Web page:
Family Meeting Fundamentals

May 17, 2017 04:12 PM
 
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Involve all stakeholders and pick a neutral location

The succession-planning process is complex and lengthy. To keep your eye on the ball and meet your goals, your family must meet regularly to foster good communication and trust. 

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For family meetings to be successful, you need to set clear goals and expectations, says Johnne Syverson, a family business consultant with Transition Point Business Advisors in West Des Moines, Iowa. 

“It is really important to determine the outcome you want from a family meeting,” Syverson says. “So often, I see families who want just one meeting that encompasses everything, and you just dump on everybody. Then they’ll go home confused and sometimes agitated.”

Explain to your family you want to talk about the future of the farm, suggests Shannon Ferrell, ag law professor at Oklahoma State University Extension. Invite all stakeholders, including spouses. 

“No one will cause you more trouble in this process than someone with an emotional stake who isn’t included,” Ferrell says.

Then select a date for the meeting. “Do not have this conversation at a holiday,” Ferrell says. “Yes, it’s convenient, but there’s already enough emotional charge around holidays. Let’s not add to that.”

Choose a neutral location. “Pick a comfortable place, but not anyone’s home,” he says. “You want the place to be free of distractions.”

Set an agenda with a reasonable number of topics, Syverson says. In almost all cases, it is best to bring in an outside facilitator. “Mom or dad have too much of a dog in the hunt. It is kind of emotional, and they’ve not done this before,” he notes. 

It might take a few sessions for participants to rally around the value of meetings. “Open, honest communication before and during the meeting is really important because it’s communication and trust that hold families and family businesses together,” he says.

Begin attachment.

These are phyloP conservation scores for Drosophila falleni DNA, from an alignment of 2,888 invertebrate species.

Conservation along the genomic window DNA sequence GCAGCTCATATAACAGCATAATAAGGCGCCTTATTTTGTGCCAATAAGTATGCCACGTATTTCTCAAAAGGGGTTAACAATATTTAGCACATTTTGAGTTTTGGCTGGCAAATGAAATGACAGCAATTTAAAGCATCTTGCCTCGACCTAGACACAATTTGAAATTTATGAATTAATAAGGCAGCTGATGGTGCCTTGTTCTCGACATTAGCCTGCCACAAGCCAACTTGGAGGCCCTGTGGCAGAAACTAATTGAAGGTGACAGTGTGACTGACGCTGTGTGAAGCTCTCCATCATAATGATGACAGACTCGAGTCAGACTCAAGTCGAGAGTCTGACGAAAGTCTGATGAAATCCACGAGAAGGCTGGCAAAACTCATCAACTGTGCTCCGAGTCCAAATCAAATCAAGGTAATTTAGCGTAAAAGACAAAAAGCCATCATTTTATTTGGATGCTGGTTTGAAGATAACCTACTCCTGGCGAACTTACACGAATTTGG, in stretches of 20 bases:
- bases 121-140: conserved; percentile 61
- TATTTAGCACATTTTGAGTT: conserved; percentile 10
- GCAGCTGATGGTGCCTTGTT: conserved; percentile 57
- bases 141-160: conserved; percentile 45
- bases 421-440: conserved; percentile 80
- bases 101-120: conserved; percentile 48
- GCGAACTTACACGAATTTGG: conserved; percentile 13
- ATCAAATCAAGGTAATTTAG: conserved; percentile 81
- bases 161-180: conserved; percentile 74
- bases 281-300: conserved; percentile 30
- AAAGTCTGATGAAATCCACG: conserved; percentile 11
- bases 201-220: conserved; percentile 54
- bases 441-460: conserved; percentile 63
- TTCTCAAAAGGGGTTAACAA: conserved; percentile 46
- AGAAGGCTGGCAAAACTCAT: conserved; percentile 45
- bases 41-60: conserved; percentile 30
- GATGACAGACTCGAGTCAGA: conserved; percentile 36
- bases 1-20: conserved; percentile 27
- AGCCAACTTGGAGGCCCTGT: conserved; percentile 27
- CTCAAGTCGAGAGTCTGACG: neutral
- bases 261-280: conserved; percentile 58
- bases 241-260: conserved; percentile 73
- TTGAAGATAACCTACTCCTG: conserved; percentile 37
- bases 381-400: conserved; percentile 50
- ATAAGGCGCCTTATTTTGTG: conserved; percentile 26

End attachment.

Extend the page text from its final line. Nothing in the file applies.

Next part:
Ground Rules for Productive Meetings

Ahead of your next family meeting, set rules all participants can agree to follow, recommends Johnne Syverson, a family business consultant with Transition Point Business Advisors. Here are some examples:

Only one family member talks at a time. 

Everyone has an opportunity to speak. 

What is said in the meeting remains in the room, unless the group decides to do otherwise. 

No one blames or attacks others. 

The discussions stay on topic.

Participants talk openly about what they think and how they feel. 

The group seeks consensus, not a simple majority rule.

 

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Comments

 
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Rodney Hogen
Fargo, ND
4/6/2017 09:28 PM
 

  My Parents Will was simple.....the estate is to by equally divided half to me (the farmer) half to my brother (city guy). We were both to be the Executor of the Estate. The first thing the attorney said, that it only takes one person to do the paper work......so I made the mistake of withdrawing and my brother was appointed sole Executor . My brother said he started to do research on my Mother check book and found that two government checks totaling $90.00 was missing and didn't get deposited in Mothers checking account. He didn't have any proof what happen to the check....but assumed I must have taken it......Well....Mother must have cash it herself and just to the money. My brothers other problem was that I didn't pay enough rent for the last 30 years.....Well.. the contract said what I should pay....and it can't be changed after the fact. And that was also the verdict of the Judge. That I did nothing wrong and ordered the estate be split like the Will said. The attorney should have informed my brother that you need proof that I took the government check....not just assume.....and that a contract cannot be broken. Why? It's all about money.....not what I or my brother would receive....but the attorney for the Estate. The bill is now over $750,000.00 for attorney fee's that my brother rack up.....and there was nothing I could do to stop it. It's been 10 years.....we have been to the Supreme Court once and will be back again in a couple of months. It's been an unbelievable nightmare. My suggestion is to have that talk with your parents...and siblings.....and do it before it's to late.

 
 

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